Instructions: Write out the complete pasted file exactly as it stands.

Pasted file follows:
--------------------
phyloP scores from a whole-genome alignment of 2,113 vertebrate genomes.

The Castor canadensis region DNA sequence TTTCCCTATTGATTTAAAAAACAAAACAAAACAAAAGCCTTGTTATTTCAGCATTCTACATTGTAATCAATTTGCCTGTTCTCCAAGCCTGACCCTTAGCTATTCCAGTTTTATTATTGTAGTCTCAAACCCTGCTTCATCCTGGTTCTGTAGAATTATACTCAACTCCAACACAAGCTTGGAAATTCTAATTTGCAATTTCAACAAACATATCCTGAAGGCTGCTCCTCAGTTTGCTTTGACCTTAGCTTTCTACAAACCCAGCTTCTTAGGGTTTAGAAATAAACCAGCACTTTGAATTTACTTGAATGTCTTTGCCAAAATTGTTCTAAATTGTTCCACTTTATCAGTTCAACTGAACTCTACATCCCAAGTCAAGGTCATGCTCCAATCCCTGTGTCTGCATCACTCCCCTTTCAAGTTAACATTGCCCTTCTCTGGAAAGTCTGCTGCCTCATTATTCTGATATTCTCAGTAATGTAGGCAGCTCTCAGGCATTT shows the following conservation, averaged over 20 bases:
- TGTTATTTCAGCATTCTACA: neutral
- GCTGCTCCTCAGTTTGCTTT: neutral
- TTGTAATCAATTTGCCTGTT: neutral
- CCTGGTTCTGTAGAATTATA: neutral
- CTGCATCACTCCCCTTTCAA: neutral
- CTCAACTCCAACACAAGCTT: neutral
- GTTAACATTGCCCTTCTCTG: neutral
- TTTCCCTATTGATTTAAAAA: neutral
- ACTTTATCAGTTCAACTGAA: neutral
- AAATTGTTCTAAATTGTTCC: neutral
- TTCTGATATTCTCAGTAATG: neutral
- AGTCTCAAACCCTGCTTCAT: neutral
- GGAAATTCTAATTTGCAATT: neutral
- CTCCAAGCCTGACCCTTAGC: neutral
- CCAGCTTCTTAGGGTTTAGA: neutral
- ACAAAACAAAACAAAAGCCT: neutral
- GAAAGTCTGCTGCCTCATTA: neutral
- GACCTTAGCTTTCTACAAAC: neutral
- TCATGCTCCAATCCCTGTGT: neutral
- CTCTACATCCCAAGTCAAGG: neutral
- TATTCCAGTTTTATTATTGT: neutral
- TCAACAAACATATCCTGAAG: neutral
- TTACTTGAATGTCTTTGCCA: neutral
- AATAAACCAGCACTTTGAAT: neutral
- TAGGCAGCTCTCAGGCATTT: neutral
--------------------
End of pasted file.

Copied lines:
phyloP scores from a whole-genome alignment of 2,113 vertebrate genomes.

The Castor canadensis region DNA sequence TTTCCCTATTGATTTAAAAAACAAAACAAAACAAAAGCCTTGTTATTTCAGCATTCTACATTGTAATCAATTTGCCTGTTCTCCAAGCCTGACCCTTAGCTATTCCAGTTTTATTATTGTAGTCTCAAACCCTGCTTCATCCTGGTTCTGTAGAATTATACTCAACTCCAACACAAGCTTGGAAATTCTAATTTGCAATTTCAACAAACATATCCTGAAGGCTGCTCCTCAGTTTGCTTTGACCTTAGCTTTCTACAAACCCAGCTTCTTAGGGTTTAGAAATAAACCAGCACTTTGAATTTACTTGAATGTCTTTGCCAAAATTGTTCTAAATTGTTCCACTTTATCAGTTCAACTGAACTCTACATCCCAAGTCAAGGTCATGCTCCAATCCCTGTGTCTGCATCACTCCCCTTTCAAGTTAACATTGCCCTTCTCTGGAAAGTCTGCTGCCTCATTATTCTGATATTCTCAGTAATGTAGGCAGCTCTCAGGCATTT shows the following conservation, averaged over 20 bases:
- TGTTATTTCAGCATTCTACA: neutral
- GCTGCTCCTCAGTTTGCTTT: neutral
- TTGTAATCAATTTGCCTGTT: neutral
- CCTGGTTCTGTAGAATTATA: neutral
- CTGCATCACTCCCCTTTCAA: neutral
- CTCAACTCCAACACAAGCTT: neutral
- GTTAACATTGCCCTTCTCTG: neutral
- TTTCCCTATTGATTTAAAAA: neutral
- ACTTTATCAGTTCAACTGAA: neutral
- AAATTGTTCTAAATTGTTCC: neutral
- TTCTGATATTCTCAGTAATG: neutral
- AGTCTCAAACCCTGCTTCAT: neutral
- GGAAATTCTAATTTGCAATT: neutral
- CTCCAAGCCTGACCCTTAGC: neutral
- CCAGCTTCTTAGGGTTTAGA: neutral
- ACAAAACAAAACAAAAGCCT: neutral
- GAAAGTCTGCTGCCTCATTA: neutral
- GACCTTAGCTTTCTACAAAC: neutral
- TCATGCTCCAATCCCTGTGT: neutral
- CTCTACATCCCAAGTCAAGG: neutral
- TATTCCAGTTTTATTATTGT: neutral
- TCAACAAACATATCCTGAAG: neutral
- TTACTTGAATGTCTTTGCCA: neutral
- AATAAACCAGCACTTTGAAT: neutral
- TAGGCAGCTCTCAGGCATTT: neutral